After suffering injuries in a car accident, you may have to endure months of fighting for compensation from an insurer or the party responsible for the collision. Occasionally, insurance companies quickly admit their policyholder’s fault and their liability for your damages. Unfortunately, it is more likely that you will need a personal injury attorney to fight on your behalf, prove the other driver’s responsibility, and negotiate a fair settlement. However your car accident settlement is obtained, you will probably feel a flood of relief when you finally receive the check to cover your medical expenses and help you get caught up on your bills. However, there’s one more element you may need to consider before using all of the money you recover – taxes.
In most situations, your settlement funds for physical injuries resulting from a car accident are entirely tax exempt. The settlement you receive is intended to directly compensate your losses, so it should have no positive or negative effect on your income. Thus, you are not required to claim it for tax purposes.
However, if you take an itemized deduction for medical expenses related to your injuries, you may have to report your personal injury compensation as well. If your medical expenses are used to deduct taxable income, your settlement would offset that deduction up to the amount of your medical expenses. If you deduct your medical expenses in one year and receive a settlement in the next year, you may have to claim the monetary recovery as income in the year it is received. You would only have to claim an amount up to that which you deducted in the previous year.
If you are concerned about how to claim your car accident settlement on your taxes, talk to an experienced attorney or accountant to determine what tax benefit you received and how much of your settlement you must include on your taxes.
If you were awarded damages for pain and suffering, emotional distress, or mental anguish related to the physical injuries from the car accident, the amount of recovery is non-taxable. However, if you were paid for your mental and emotional suffering that is unrelated to physical injuries, then that amount may be subjected to taxes. Only a tax specialist or accountant can evaluate your specific situation regarding your taxes.
While most car accident settlements are predominately related to your physical injuries, a portion may be to reimburse you for damage to your car or other property. This portion of your settlement is generally not taxable. It is intended to directly compensate you for losses incurred, so it has no positive or negative impact on your income and does not have to be taxed.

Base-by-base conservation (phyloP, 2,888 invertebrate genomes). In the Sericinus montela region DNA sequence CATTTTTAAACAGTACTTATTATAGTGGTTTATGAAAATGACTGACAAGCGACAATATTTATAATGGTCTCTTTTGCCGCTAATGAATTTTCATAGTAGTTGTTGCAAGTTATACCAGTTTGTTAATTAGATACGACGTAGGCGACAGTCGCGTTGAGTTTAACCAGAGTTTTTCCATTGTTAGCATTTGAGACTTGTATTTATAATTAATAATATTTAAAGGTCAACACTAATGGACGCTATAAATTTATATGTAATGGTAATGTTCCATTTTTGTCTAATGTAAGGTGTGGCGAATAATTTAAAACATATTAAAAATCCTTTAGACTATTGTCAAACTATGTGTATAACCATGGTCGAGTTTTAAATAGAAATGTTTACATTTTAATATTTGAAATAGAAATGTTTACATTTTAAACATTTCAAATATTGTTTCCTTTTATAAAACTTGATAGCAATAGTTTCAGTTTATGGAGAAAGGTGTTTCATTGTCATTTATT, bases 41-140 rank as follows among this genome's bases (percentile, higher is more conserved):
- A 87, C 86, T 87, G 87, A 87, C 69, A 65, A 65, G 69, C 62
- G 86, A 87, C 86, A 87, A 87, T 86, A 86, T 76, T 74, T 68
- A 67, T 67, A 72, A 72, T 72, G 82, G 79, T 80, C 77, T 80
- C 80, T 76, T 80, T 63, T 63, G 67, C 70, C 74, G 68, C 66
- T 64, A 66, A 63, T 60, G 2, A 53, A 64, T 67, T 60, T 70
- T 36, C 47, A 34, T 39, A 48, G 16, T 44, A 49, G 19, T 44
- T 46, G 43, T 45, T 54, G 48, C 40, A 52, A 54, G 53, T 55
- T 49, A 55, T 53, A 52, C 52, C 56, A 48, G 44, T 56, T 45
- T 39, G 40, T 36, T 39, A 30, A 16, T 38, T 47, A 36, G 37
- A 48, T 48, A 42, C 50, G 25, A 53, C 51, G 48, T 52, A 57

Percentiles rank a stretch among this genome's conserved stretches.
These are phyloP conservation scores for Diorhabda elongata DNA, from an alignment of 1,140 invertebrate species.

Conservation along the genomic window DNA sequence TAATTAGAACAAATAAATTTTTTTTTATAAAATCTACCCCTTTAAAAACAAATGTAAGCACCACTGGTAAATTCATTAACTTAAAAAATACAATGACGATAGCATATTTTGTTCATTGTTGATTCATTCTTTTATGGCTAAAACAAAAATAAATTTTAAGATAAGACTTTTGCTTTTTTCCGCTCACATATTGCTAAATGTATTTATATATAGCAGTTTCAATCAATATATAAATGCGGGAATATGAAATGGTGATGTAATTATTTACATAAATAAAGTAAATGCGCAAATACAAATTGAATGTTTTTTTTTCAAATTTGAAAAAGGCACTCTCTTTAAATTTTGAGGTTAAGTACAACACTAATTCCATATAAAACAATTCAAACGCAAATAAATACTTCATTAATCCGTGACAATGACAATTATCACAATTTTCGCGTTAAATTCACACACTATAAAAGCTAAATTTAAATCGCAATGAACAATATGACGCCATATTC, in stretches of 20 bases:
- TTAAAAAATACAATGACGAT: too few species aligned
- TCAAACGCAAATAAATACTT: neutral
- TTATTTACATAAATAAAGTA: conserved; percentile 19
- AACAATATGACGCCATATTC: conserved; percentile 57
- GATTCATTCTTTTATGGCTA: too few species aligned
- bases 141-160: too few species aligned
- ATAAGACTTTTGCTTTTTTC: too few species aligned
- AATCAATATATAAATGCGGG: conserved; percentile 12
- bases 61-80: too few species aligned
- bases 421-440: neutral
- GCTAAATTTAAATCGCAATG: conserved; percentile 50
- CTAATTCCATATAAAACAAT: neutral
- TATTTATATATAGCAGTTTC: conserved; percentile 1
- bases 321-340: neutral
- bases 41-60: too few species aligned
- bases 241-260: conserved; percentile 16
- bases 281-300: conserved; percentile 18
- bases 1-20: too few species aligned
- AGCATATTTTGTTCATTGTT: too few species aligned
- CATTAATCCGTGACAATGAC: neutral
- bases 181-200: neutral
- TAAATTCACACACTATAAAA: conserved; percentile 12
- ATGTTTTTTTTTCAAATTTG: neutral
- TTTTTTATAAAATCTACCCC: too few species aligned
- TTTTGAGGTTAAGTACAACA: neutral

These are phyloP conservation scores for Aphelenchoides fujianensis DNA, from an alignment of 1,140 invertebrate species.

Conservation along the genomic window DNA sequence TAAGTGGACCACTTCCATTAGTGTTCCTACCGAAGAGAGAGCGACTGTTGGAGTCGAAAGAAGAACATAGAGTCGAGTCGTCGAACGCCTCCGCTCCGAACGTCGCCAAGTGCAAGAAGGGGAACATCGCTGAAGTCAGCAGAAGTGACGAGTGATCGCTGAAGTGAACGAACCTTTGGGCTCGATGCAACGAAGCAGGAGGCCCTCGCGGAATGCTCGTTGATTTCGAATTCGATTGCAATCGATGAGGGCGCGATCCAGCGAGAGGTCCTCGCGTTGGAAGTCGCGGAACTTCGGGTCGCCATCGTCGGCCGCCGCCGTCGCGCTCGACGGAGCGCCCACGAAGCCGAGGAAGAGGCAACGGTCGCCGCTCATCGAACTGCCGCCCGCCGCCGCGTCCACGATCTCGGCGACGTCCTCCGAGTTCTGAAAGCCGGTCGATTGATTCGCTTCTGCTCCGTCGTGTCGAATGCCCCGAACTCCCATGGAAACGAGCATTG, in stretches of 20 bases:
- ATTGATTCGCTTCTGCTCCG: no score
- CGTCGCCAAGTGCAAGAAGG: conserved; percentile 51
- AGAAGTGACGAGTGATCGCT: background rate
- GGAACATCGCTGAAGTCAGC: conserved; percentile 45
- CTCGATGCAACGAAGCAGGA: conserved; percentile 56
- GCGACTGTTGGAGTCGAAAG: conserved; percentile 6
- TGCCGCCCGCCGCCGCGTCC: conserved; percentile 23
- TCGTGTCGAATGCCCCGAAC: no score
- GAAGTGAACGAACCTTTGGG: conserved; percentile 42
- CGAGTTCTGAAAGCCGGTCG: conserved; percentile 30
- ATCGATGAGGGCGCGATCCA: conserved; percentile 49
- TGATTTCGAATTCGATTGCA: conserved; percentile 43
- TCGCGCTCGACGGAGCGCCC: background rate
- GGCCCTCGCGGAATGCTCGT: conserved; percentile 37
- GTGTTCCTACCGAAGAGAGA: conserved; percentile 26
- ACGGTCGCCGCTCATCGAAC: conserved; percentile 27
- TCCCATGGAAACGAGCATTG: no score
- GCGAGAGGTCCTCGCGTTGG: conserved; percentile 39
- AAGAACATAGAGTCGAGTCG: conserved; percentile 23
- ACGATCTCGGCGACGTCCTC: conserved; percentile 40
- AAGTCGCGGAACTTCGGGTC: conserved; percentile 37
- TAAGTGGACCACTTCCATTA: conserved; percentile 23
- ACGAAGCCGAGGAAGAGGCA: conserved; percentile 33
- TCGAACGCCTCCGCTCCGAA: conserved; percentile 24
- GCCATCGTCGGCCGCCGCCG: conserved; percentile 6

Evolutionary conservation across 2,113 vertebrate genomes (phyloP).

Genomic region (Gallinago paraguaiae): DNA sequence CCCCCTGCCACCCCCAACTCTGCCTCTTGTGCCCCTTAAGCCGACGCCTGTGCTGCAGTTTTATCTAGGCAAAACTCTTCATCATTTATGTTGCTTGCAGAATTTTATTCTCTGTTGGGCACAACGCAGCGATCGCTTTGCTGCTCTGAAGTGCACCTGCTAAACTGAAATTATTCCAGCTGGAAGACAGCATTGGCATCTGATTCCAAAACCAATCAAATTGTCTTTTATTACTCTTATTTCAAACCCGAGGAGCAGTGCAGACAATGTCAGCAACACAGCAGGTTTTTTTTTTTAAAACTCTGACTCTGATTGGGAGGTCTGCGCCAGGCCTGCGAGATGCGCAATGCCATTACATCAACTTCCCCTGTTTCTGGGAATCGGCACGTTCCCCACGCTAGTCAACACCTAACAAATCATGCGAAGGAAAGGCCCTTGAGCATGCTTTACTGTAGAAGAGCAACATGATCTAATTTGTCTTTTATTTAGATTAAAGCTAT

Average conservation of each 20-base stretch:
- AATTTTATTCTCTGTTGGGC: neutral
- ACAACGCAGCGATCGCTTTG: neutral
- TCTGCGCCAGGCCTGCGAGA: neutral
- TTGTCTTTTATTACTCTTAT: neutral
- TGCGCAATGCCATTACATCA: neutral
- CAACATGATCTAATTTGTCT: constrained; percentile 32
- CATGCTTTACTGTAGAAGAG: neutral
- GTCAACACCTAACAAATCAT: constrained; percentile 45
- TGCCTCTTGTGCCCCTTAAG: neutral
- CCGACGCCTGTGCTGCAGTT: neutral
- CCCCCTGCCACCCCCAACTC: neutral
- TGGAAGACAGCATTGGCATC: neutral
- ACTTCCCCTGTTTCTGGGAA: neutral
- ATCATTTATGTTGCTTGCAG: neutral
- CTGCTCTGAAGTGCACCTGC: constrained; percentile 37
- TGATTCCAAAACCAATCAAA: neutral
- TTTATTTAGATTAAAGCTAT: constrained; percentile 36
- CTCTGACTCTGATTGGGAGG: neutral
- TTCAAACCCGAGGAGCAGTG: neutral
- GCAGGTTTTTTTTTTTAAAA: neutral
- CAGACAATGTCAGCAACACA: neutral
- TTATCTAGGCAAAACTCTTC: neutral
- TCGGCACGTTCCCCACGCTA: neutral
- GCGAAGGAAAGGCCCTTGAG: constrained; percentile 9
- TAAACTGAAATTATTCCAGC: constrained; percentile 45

If you were unable work for a period of time due to your injuries, your attorney likely negotiated lost income as part of your settlement. In general, the amount you receive to make up for what you would have earned at work is taxable. This is because your wages would have been taxed as well. You do not have to add your entire settlement as part of your income, only the amount attributable to lost wages. Speak with your attorney to ensure you understand how your settlement breaks down so you provide the IRS with an accurate amount and do not pay more taxes than necessary.
You may have obtained punitive damages in addition to compensation for your medical expenses, lost wages, and pain and suffering. These damages are not meant to reimburse your or compensate you for any harm done to you. They are purely meant to punish the person responsible for your car accident. These damages are taxable, and you must include them as “Other Income” on your tax form. Be sure you know how much of our settlement was attributed to punitive damages.
Depending on how you bank and maintain your settlement, you may earn interest on the money. All interest earned on your compensation is taxable. There are specific sections of tax forms that request information regarding interest income.
If you received compensation for injuries arising from a collision, you should immediately learn the tax consequences. Your settlement may be entirely tax exempt, or you could owe your state or the IRS money based on a portion of your settlement as income. If you can expect a tax liability, you will want to maintain some of your compensation to cover this expense at the end of the year.
Contact the experienced attorneys of Staver Accident Injury Lawyers, P.C. at (312) 236-2900 to learn more about the potential tax consequences of a car accident settlement.